True, competition doesn’t always belong in certain areas of academia, but that doesn’t mean it shouldn’t ever be utilized. In certain classes, such as honors or independent study, or even small classes where a majority of students are highly motivated, competition can lead to the most creative and innovative outcomes.
For example, take a certain high school honors physics class of which I am aware. Each year, the biggest project grade is derived from the Catapult Competition. Students are assigned to form teams and build catapults (under a certain size limitation). They can use whatever materials, research, design models they wish, but in the end, whichever team’s catapult launches a tennis ball the farthest, is guaranteed an A+ (along with some extra credit points). Granted, this is not a simple assignment, and even if your catapult is able to only launch the tennis ball a foot or so in distance, you still end up with at least a B for a grade. The only way to be penalized is to not complete the assignment or show poor effort.
My point is that competition, like in the real world, is necessary to inspire people who work for technological companies, or any sector that depends on consumers. People will always be rewarded for the highest quality work, and if teachers reward mediocre, above average, and below average results at the same rate, they are only doing their students a disservice, because then the bar is lowered for everyone. The same goes for things like science fairs, and creative writing competitions. The idea is to encourage and praise all participants, but in the end there can only be a few “winners.” After all, why do you think the United States is home to the best and the brightest? Why do you think our technology is always on the cutting edge? It is because of competition (taught in the classroom), that we have these creative and innovative thinkers, who excel at pumping out fresh ideas and designs.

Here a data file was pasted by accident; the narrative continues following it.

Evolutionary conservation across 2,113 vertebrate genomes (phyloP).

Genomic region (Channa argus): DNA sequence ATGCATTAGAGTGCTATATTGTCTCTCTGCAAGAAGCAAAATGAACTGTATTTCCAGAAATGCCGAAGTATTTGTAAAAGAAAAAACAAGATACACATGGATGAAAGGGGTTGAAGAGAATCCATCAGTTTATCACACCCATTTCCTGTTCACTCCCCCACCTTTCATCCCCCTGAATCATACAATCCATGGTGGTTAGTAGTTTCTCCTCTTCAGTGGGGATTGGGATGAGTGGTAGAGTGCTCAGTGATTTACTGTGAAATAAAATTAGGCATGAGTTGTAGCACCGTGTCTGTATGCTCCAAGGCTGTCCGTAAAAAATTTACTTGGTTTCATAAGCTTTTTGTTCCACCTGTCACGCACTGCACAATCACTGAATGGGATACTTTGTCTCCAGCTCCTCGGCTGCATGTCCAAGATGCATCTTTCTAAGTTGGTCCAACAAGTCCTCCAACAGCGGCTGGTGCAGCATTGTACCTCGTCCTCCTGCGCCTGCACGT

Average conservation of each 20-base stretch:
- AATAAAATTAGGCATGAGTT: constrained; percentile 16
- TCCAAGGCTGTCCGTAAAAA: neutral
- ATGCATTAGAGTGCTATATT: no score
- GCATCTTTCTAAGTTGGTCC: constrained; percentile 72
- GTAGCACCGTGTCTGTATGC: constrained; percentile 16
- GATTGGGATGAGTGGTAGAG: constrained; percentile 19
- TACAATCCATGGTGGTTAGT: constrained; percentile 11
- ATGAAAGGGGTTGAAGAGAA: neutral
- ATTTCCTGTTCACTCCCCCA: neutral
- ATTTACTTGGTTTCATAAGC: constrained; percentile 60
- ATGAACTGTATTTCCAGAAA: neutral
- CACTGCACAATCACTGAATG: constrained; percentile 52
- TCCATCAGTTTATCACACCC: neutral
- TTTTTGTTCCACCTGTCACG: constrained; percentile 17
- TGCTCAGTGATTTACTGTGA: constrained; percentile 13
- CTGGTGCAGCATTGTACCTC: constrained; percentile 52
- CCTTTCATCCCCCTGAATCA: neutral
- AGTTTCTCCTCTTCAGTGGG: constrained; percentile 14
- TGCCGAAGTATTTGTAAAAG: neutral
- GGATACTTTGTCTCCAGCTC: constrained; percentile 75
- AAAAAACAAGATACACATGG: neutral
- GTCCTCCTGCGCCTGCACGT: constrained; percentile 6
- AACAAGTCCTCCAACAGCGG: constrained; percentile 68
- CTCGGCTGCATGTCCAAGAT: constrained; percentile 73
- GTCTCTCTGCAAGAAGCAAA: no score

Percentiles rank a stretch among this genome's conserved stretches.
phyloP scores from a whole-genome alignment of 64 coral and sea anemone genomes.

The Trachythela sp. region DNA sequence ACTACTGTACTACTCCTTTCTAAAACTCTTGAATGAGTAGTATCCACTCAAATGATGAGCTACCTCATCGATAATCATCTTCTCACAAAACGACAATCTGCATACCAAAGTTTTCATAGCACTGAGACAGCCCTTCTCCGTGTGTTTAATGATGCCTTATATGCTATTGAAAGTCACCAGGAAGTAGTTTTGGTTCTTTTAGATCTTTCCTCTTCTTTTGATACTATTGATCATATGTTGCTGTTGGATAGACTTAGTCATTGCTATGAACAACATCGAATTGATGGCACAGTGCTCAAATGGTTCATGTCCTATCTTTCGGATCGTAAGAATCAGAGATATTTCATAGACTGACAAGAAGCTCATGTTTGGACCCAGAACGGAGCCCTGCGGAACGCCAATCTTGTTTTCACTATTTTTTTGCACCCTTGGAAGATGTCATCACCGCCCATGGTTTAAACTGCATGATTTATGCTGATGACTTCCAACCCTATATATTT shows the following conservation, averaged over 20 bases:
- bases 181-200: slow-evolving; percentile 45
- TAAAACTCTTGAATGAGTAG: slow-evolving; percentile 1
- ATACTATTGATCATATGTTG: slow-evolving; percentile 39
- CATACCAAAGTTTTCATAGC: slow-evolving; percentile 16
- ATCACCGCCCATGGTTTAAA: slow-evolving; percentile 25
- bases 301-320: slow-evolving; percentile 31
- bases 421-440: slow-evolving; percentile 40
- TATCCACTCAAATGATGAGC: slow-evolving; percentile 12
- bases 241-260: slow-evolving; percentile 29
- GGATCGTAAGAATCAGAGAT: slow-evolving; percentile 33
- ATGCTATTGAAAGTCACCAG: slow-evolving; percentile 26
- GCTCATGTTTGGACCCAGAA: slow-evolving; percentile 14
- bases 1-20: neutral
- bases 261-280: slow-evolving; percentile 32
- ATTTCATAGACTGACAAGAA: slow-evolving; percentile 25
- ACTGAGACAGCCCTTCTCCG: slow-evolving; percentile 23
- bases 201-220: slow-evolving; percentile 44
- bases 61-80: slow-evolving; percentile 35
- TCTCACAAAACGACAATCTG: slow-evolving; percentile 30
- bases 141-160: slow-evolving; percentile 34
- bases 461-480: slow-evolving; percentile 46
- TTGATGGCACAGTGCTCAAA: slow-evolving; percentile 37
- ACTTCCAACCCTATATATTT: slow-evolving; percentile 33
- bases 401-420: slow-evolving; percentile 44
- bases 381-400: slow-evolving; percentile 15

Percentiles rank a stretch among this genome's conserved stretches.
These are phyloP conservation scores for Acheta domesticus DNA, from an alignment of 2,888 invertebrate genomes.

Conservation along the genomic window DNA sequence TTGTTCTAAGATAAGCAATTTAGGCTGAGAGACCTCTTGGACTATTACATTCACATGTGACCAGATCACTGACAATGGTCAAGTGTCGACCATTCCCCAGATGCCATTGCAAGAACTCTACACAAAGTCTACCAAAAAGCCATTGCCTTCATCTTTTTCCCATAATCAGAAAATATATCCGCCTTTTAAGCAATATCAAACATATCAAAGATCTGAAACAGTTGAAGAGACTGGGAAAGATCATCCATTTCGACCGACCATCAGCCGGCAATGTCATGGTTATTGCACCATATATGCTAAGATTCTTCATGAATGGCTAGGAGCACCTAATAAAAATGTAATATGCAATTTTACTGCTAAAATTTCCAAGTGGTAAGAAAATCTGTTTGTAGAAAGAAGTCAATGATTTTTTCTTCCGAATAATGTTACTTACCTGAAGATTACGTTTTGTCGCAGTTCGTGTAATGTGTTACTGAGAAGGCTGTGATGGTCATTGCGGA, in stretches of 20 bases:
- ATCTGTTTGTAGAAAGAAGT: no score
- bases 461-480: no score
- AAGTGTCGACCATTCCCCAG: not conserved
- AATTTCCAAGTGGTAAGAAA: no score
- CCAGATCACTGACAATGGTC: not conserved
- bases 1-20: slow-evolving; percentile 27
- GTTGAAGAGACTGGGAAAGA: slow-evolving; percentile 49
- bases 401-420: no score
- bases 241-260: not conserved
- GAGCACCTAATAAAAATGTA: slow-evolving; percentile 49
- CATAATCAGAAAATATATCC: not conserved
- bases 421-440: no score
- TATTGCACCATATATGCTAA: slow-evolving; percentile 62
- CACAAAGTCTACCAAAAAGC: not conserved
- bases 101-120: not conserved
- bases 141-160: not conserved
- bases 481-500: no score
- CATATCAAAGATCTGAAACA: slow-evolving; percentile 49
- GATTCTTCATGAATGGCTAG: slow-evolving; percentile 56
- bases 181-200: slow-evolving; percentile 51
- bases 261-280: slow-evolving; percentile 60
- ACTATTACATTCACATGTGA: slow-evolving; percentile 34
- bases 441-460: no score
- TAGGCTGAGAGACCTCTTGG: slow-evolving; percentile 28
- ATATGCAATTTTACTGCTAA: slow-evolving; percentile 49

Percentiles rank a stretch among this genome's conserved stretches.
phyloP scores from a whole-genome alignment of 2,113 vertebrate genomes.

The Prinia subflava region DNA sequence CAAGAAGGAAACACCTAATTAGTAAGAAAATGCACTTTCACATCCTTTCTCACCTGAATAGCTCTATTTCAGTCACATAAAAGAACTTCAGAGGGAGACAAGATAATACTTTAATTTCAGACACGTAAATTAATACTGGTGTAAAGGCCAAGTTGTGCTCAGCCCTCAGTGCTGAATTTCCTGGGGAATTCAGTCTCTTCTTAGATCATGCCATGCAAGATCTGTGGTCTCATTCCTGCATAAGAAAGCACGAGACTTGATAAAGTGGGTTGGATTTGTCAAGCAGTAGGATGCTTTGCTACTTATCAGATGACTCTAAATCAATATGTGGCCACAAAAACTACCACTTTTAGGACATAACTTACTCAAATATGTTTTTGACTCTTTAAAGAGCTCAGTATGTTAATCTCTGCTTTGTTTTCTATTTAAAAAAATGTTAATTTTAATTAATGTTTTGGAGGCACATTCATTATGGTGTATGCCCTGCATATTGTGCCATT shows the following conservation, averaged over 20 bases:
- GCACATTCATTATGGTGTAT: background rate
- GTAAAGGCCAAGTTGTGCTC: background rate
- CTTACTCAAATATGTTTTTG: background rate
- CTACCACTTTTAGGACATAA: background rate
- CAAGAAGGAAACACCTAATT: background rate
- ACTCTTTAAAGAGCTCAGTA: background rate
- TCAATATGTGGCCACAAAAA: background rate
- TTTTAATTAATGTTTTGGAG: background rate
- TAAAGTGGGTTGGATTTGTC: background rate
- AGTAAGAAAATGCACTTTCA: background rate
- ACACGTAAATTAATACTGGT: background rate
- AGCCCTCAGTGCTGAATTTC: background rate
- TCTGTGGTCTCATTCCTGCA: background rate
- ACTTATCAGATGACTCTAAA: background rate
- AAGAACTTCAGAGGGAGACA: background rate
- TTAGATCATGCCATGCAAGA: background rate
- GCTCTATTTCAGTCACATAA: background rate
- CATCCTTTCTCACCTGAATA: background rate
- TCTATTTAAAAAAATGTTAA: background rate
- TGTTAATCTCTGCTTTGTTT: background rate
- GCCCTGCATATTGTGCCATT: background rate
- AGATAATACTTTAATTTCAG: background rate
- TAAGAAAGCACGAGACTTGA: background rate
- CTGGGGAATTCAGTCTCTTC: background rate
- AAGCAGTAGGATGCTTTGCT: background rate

Now, let me insert some disclaimers. At a young age, students should not be forced to compete in classrooms, especially during tests. Of course this would cause anxiety and low self-confidence, because there can only be one person who finishes first. But in non-test situation, such as educational games or story writing, or classroom projects, why not introduce a little competition? As long as the students who do not perform the best are not penalized (and are definitely still encouraged for their hard work), then there is no problem with it.
From a personal perspective, let it be known that I have an identical twin sister. Do we compete in almost EVERY aspect of life? Of course! Probably because it is hard for people to not compare our actions and achievements. Yet we are still very different. I am a liberal arts major (who excels at language and history), and my sister (who is PHENOMENAL at math and science) is studying to become an aerospace engineer. All through elementary and high school it was competition (with my sister & other classmates) to do well in math in science that encouraged me to work hard for my grades. However, it did not prevent me from later specializing in my own interests. Without competition, I probably would not have done so well, because I wouldn’t have cared. Competition motivates students to set the bar higher, and as long as teachers aren’t constantly focusing on competition, it can produce very favorable results.